Tocqueville famously said of the French Revolution that it was already over when it started, meaning that its basic elements had already been there for a long time before the Sans-Culotte took to the Bastille.
To some extent the saying applies just as well, and perhaps even more so, to that other Revolution that took place in America and shook the genre down to its roots – the joint advent, rise and then domination of hardboiled fiction and psychological suspense. None of both genres were born from scratch – they had been long in the making and were the logical outcome of a peculiar national tradition.
I did a piece two weeks ago about the respective plotting abilities of the American and British schools of crime writing, and how different were their approaches to the « Grandest Game in the World ». What eluded me at the time was that those different approaches are the reason why the Revolution took place in one country and not the other. It can be summarized, somewhat sketchingly, like this: The British wrote detective stories, whereas the Americans wrote mysteries.
Both are not synonymous as frequent interchangeable use would have us believe. The inverted detective story (not coincidentally invented by a Brit) is proof that the genre can do without a mystery. Conversely, a mystery doesn’t necessarily need a detective or at least not as the lead protagonist. British Golden Age and later crime fiction is about a sleuth, amateur or professional, patiently investigating then solving a mystery. Its American counterpart on the other hand is primarily about the mystery itself and its solution; the way it is solved and by whom is a secondary matter.
That’s why American mysteries tend to have more spectacular, and sometimes frankly over-the-top, premises than their British counterparts even when they try to channel them. S.S. Van Dine may have initially wanted to imitate British mysteries, but the plots he concocted and the game-like way in which he handled them were typically and uniquely American. Same with early Ellery Queen, Anthony Abbot and other members of what Mike Grost called « the Van Dine school ». American writers and readers can’t content themselves with a « mere » whodunit, they want more. More in the way of imagination, more in the way of originality, more in the way of thrills. That paradoxically makes them closer to the French school, which accounts in part for the latter’s one-sided love story with American crime fiction.
They also display a greater interest in the people involved in the case than the people solving it. American mysteries are less cerebral, less detached affairs than British detective novels and more concerned with everyday life. There is often something at stake much more pressing than just restoring order. The dramatis personae come from every area of society and are treated equally in term of dramatical importance. The detective themselves occupy a wholly different function; they cease to be remote observers and interpreters of clues to either become directly involved in the case or a mere deus ex machina. Most of the time – and that’s another typically American feature – the story isn’t even told from their point of view, but from that of a Watson (usually much more physically active and taking more risks than the British version) or of one of the people affected by the case at hand. This shift of focus as it became more pronounced resulted in a paradigm change that gave us psychological suspense and it’s telling that so many American GA writers ended writing out-and-proud suspense novels whereas their British colleagues basically stuck to the whodunit, however updated.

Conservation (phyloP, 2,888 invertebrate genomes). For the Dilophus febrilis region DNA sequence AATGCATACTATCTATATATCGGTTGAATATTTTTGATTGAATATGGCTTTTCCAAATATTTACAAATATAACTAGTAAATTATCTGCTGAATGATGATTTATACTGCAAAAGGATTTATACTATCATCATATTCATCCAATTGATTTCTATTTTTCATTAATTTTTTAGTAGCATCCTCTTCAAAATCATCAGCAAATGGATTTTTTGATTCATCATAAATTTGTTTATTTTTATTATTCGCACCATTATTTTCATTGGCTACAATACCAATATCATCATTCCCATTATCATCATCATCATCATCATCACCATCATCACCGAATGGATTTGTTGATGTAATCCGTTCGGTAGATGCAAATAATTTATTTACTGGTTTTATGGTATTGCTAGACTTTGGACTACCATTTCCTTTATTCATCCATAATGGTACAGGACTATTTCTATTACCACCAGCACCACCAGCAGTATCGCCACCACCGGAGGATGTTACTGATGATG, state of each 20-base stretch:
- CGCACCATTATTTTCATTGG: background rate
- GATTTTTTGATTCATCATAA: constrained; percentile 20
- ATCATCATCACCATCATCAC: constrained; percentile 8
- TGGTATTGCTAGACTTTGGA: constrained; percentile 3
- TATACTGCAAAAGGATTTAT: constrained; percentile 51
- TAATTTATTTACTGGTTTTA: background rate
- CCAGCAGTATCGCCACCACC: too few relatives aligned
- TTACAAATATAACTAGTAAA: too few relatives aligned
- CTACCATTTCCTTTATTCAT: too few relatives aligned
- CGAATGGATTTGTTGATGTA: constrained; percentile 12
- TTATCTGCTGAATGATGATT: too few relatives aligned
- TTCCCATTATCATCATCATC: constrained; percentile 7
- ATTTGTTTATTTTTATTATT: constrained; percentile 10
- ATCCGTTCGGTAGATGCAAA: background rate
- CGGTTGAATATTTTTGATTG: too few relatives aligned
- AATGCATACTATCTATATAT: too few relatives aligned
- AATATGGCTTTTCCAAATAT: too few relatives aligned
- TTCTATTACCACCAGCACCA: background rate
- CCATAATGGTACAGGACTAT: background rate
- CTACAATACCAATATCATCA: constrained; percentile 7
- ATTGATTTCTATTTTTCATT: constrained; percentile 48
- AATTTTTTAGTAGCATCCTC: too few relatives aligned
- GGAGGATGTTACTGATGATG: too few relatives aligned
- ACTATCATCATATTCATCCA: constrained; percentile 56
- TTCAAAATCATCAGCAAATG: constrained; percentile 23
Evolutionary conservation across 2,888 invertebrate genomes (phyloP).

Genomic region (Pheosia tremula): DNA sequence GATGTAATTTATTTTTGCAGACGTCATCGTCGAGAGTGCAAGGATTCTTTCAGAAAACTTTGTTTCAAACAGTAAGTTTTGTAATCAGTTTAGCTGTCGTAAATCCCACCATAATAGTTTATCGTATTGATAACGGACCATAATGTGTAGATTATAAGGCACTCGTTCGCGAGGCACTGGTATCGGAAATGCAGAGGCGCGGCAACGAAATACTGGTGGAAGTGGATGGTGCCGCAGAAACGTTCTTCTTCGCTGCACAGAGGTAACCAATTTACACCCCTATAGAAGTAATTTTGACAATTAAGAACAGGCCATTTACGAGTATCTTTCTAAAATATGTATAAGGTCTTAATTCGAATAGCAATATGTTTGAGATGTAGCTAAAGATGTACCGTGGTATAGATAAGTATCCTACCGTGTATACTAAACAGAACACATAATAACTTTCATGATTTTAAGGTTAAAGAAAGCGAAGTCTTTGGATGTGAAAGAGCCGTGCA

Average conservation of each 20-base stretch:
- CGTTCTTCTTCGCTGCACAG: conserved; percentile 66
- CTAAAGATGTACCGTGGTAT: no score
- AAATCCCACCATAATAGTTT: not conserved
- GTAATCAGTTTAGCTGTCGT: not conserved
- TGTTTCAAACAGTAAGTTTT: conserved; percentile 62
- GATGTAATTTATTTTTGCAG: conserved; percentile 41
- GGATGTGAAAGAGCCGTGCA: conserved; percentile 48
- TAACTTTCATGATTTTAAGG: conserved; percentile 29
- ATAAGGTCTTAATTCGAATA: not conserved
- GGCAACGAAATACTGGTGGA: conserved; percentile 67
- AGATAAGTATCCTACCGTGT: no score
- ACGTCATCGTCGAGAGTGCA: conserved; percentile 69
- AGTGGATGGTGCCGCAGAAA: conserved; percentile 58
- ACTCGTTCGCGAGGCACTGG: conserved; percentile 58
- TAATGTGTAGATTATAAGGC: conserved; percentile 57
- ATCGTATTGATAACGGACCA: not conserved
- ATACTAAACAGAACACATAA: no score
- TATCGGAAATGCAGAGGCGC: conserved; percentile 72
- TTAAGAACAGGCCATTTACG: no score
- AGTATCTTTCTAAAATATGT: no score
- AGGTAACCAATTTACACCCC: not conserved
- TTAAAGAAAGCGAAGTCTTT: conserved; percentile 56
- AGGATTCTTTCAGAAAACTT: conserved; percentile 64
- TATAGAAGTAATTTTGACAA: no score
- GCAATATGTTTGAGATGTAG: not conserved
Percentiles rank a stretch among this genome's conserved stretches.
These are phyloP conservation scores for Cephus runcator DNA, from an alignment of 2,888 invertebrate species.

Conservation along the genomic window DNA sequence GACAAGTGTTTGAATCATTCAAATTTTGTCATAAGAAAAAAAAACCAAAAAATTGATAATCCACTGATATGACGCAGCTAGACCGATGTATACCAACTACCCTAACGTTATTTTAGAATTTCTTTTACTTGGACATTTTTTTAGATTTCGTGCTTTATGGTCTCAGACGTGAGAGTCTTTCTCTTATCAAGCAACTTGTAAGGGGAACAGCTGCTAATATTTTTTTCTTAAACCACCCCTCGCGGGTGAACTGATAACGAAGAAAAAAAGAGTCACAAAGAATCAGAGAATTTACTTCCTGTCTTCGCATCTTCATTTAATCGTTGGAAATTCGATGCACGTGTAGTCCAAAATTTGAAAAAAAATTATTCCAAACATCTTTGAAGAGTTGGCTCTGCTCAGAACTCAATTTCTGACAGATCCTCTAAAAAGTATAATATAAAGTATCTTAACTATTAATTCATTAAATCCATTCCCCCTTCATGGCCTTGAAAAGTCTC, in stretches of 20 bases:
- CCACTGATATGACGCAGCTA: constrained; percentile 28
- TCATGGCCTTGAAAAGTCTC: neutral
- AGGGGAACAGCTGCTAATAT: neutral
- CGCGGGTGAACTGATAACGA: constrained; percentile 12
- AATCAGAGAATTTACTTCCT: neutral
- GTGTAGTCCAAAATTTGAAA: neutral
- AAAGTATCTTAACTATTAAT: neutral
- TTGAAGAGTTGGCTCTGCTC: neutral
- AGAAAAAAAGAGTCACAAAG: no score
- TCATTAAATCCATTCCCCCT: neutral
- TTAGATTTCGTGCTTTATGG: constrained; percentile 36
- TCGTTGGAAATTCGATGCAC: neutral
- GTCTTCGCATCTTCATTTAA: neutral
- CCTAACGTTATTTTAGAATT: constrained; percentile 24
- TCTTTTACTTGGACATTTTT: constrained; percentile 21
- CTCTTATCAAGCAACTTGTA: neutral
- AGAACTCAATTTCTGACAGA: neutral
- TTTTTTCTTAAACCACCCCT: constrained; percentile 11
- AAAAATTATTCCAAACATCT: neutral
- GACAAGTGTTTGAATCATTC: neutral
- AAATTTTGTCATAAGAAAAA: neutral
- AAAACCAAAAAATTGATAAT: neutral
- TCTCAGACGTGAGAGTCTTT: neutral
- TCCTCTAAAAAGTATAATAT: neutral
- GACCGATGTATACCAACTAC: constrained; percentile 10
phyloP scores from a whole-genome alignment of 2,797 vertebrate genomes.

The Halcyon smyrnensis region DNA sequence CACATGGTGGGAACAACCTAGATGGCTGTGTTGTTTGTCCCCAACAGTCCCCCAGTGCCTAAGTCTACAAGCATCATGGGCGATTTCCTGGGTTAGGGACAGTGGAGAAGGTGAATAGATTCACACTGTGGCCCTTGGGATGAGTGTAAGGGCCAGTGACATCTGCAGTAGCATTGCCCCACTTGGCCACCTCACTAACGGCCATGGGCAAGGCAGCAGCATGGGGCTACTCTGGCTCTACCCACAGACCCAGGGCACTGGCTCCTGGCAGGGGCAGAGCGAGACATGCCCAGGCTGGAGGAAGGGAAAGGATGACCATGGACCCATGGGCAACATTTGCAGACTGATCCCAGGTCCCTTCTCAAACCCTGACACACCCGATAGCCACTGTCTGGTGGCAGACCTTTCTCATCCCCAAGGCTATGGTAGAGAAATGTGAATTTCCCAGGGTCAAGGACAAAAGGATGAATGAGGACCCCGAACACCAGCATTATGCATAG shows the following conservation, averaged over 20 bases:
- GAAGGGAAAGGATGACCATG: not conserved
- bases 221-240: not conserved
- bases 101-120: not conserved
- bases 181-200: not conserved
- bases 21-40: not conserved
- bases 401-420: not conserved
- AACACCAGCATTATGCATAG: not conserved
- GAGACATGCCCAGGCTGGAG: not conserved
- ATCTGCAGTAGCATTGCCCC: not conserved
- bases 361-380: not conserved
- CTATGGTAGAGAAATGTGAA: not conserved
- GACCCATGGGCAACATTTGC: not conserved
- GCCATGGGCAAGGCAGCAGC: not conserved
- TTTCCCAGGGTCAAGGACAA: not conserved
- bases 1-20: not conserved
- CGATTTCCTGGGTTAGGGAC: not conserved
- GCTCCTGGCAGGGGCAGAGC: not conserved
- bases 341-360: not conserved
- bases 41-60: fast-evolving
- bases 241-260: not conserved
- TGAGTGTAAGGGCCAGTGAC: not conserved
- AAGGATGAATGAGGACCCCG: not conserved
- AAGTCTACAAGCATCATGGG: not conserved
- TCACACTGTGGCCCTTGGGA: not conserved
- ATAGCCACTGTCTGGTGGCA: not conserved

Those thoughts occurred to me lately as I read back to back Helen McCloy’s Who’s Calling? and John Dickson Carr’s And So To Murder. Neither are considered to be among their authors’s highest achievements, and they differ in many ways as to their subjects, settings, approaches and ambitions; and yet they both show where the American school (of which Carr was a typical and integral part, his anglophilia notwithstanding) was heading at the time. None of them qualifies as a detective novel in the traditional meaning of the word. There is admittedly a great detective that sorts everything out in the end, but he appears late in the story and is rarely seen. There is no or very little investigation taking place; both books are about people reacting to the events, trying to make sense of them but ultimately having little influence on the narrative. The dominant mood is not one of mere puzzlement but outright fear and danger. Carr’s book is admittedly funnier than McCloy’s, but both don’t treat crime as a parlour game. Shades of that other most American form of crime fiction, HIBK, are present throughout both especially in the Carr book which uses and parodies at the same time the tropes of the genre. It’s not suspense yet but this way of writing mysteries inevitably leads there.
I could give other examples but this article is long enough like this. I’ve made my overall point, which that suspense was not a rupture but had actually always been in the American school’s DNA waiting to be « activated ». Same goes for the naturalism and convoluted narratives of hardboiled fiction, which is basically a blend of the traditional mystery, the dime novel and… HIBK again, though told from a male viewpoint. Both genres can actually be traced to a single common ancestor, who happens to be one of the first distinctively and uniquely American mystery writers – but more on this later.